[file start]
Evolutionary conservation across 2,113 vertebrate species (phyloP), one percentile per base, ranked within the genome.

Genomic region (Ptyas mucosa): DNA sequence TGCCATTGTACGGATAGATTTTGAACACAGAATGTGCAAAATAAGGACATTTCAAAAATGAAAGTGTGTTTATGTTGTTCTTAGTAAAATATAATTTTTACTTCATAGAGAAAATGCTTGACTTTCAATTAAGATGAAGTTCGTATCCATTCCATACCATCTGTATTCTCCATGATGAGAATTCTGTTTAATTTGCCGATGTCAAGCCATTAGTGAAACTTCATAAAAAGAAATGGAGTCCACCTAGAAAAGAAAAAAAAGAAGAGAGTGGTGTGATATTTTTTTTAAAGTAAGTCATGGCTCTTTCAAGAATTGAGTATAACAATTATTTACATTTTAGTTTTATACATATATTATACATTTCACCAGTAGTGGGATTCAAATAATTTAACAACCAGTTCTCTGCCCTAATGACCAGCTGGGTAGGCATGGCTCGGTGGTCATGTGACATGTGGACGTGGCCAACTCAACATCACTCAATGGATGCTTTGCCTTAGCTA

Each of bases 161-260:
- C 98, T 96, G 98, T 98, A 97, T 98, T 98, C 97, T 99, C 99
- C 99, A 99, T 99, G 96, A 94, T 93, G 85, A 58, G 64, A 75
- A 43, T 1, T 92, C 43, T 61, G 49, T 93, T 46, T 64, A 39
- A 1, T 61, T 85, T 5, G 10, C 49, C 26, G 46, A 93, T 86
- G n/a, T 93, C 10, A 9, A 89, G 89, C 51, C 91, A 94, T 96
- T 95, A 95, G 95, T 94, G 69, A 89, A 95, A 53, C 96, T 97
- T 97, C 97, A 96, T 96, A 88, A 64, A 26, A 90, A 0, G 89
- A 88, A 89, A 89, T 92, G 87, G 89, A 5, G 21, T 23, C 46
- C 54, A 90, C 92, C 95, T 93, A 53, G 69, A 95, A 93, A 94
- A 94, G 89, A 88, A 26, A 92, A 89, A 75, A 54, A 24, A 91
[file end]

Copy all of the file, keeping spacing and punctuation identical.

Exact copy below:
Evolutionary conservation across 2,113 vertebrate species (phyloP), one percentile per base, ranked within the genome.

Genomic region (Ptyas mucosa): DNA sequence TGCCATTGTACGGATAGATTTTGAACACAGAATGTGCAAAATAAGGACATTTCAAAAATGAAAGTGTGTTTATGTTGTTCTTAGTAAAATATAATTTTTACTTCATAGAGAAAATGCTTGACTTTCAATTAAGATGAAGTTCGTATCCATTCCATACCATCTGTATTCTCCATGATGAGAATTCTGTTTAATTTGCCGATGTCAAGCCATTAGTGAAACTTCATAAAAAGAAATGGAGTCCACCTAGAAAAGAAAAAAAAGAAGAGAGTGGTGTGATATTTTTTTTAAAGTAAGTCATGGCTCTTTCAAGAATTGAGTATAACAATTATTTACATTTTAGTTTTATACATATATTATACATTTCACCAGTAGTGGGATTCAAATAATTTAACAACCAGTTCTCTGCCCTAATGACCAGCTGGGTAGGCATGGCTCGGTGGTCATGTGACATGTGGACGTGGCCAACTCAACATCACTCAATGGATGCTTTGCCTTAGCTA

Each of bases 161-260:
- C 98, T 96, G 98, T 98, A 97, T 98, T 98, C 97, T 99, C 99
- C 99, A 99, T 99, G 96, A 94, T 93, G 85, A 58, G 64, A 75
- A 43, T 1, T 92, C 43, T 61, G 49, T 93, T 46, T 64, A 39
- A 1, T 61, T 85, T 5, G 10, C 49, C 26, G 46, A 93, T 86
- G n/a, T 93, C 10, A 9, A 89, G 89, C 51, C 91, A 94, T 96
- T 95, A 95, G 95, T 94, G 69, A 89, A 95, A 53, C 96, T 97
- T 97, C 97, A 96, T 96, A 88, A 64, A 26, A 90, A 0, G 89
- A 88, A 89, A 89, T 92, G 87, G 89, A 5, G 21, T 23, C 46
- C 54, A 90, C 92, C 95, T 93, A 53, G 69, A 95, A 93, A 94
- A 94, G 89, A 88, A 26, A 92, A 89, A 75, A 54, A 24, A 91